9

I've the following collection class that contains a method for grouping the elements in a map where each value has the type of the class invoking it

class TaskCollection<E extends Task> extends HashSet<E> {
    <K> Map<K, ? extends TaskCollection<E>> groupBy(Function<E, K> groupingFunction) {
        return this.stream()
            .collect(Collectors.groupingBy(
                    groupingFunction,
                    Collectors.toCollection(this.collectionConstructor())
            ));
    }

    Supplier<? extends TaskCollection<E>> collectionConstructor() {
        return TaskCollection::new;
    }
}

What I want is to be able to create subclasses that use the groupBy method that returns new istances of themselves as map values.
The following is an example

class AssertionCollection extends TaskCollection<Assertion> {
    Map<Person, AssertionCollection> groupByPerson() {
        return this.groupBy(Assertion::assignedPerson);
    }

    @Override
    Supplier<AssertionCollection> collectionConstructor() {
        return AssertionCollection::new;
    }
}

The problem is in the groupByPerson method. The compiler throws an error for the groupBy call.

Error:(15, 28) java: incompatible types: no instance(s) of type variable(s) K exist so that java.util.Map<K,? extends TaskCollection<Assertion>> conforms to java.util.Map<Person,AssertionCollection>

I'm new in Java so I'm pretty sure there's something stupid I don't see

1
  • 2
    A comment about your implementation: it seems that TaskCollection has a HashSet makes better sense than TaskCollection is a HashSet. The use of HashSet feels like an implementation detail. Do you need to inherit from HashSet?
    – scottb
    Mar 27, 2017 at 1:45

1 Answer 1

4

The intent is that for any class X that extends TaskCollection, when a groupBy operation is performed, the collection used for the map values are also instances of class X.

In that case, the closest you can get to that is something like the following:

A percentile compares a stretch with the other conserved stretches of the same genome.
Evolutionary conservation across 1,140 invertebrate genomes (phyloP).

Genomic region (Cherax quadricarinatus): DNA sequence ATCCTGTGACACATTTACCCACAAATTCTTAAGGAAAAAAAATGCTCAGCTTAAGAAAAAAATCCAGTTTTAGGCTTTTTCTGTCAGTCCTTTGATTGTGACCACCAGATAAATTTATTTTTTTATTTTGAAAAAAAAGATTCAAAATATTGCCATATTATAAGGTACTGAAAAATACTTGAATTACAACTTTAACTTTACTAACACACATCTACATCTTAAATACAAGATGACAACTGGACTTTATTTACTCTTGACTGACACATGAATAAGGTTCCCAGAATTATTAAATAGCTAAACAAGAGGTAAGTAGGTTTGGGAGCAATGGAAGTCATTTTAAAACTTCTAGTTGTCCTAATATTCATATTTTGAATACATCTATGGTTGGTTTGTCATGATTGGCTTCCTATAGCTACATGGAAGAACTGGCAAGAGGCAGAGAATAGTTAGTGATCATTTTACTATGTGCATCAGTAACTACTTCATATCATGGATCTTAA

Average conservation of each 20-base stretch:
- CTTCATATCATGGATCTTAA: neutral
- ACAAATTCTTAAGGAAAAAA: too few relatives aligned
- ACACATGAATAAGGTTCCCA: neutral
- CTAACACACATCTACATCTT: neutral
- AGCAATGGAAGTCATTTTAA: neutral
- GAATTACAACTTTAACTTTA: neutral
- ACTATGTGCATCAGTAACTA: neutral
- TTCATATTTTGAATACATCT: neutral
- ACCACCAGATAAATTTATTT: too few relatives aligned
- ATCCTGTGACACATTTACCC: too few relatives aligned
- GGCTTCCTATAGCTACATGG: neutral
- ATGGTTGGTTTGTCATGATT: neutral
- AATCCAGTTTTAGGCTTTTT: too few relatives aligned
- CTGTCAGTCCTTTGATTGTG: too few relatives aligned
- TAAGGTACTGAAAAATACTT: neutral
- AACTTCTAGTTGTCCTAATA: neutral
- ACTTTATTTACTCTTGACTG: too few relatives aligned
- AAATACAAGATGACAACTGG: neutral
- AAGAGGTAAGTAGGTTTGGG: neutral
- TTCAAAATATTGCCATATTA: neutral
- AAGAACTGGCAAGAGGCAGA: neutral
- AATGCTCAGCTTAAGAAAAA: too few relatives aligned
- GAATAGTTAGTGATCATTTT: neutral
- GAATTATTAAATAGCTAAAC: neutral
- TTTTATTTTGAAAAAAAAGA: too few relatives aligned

class Task {}

class Assertion extends Task {}

abstract class TaskCollection<E extends Task, C extends TaskCollection<E, C>> extends HashSet<E> {

    <K> Map<K, C> groupBy(Function<E, K> groupingFunction) {
        return this.stream()
            .collect(Collectors.groupingBy(
                    groupingFunction,
                    Collectors.toCollection(this.collectionSupplier())
            ));
    }

    protected abstract Supplier<C> collectionSupplier();
}

class AssertionCollection extends TaskCollection<Assertion, AssertionCollection> {

    @Override
    protected Supplier<AssertionCollection> collectionSupplier() {
        return AssertionCollection::new;
    }
}

Notice that the definition of TaskCollection above does not quite stop subclasses of using another TaskCollection class for their groupBy map values. For example this would also compile:

class AssertionCollectionOther extends TaskCollection<Assertion, AssertionCollectionOther> {...}

class AssertionCollection extends TaskCollection<Assertion, AssertionCollectionOther> {...}

Unfortunately it is not possible to impose such a constraint, at least for now, as you cannot make reference to the class that is being declared in the C type-parameter wildcard.

If you can assume that descendants have a parameter free constructor as the collection supplier you can provide a default implementation for collectionSupplier. The price you pay is the need to silence a "unchecked" warning (not a real problem) and that not compliant classes (not providing the parameter-free constructor) won't fail at compilation time but at run-time which is less ideal:

import java.util.function.*;
import java.util.*;
import java.util.stream.*;

class Task {}

class Assertion extends Task {}

class TaskCollection<E extends Task, C extends TaskCollection<E, C>> extends HashSet<E> {

    <K> Map<K, C> groupBy(Function<E, K> groupingFunction) {
        return this.stream()
            .collect(Collectors.groupingBy(
                    groupingFunction,
                    Collectors.toCollection(this.collectionSupplier())
            ));
    }

    @SuppressWarnings("unchecked")
    protected Supplier<C> collectionSupplier() {
       return () -> {
         try {
          return (C) this.getClass().newInstance();
         } catch (Exception ex) {
          throw new RuntimeException(String.format("class %s is not a proper TaskCollection", this.getClass()), ex);
         }
      };
    }
}

class AssertionCollection extends TaskCollection<Assertion, AssertionCollection> {
    // This override is not needed any longer although still could
    // be included in order to produce a slightly faster 
    // customized implementation:
    //@Override
    //protected Supplier<AssertionCollection> collectionSupplier() {
    //    return AssertionCollection::new;
    //}
}

If you declare collectionSupplier as final you would effectively force subclasses to always return instances of their own class with the caveat that a, then non-sense, declaration such as class AssertionCollection extends TaskCollection<Assertion, AssertionCollectionOther> would still compile and produce run-time cast exceptions down the road.

2
  • 1
    That's what I was looking for! Thank you
    – Fed03
    Mar 27, 2017 at 16:09
  • 1
    I having deleted my ugly answer. nice answer, and up vote.
    – holi-java
    Apr 8, 2017 at 16:36

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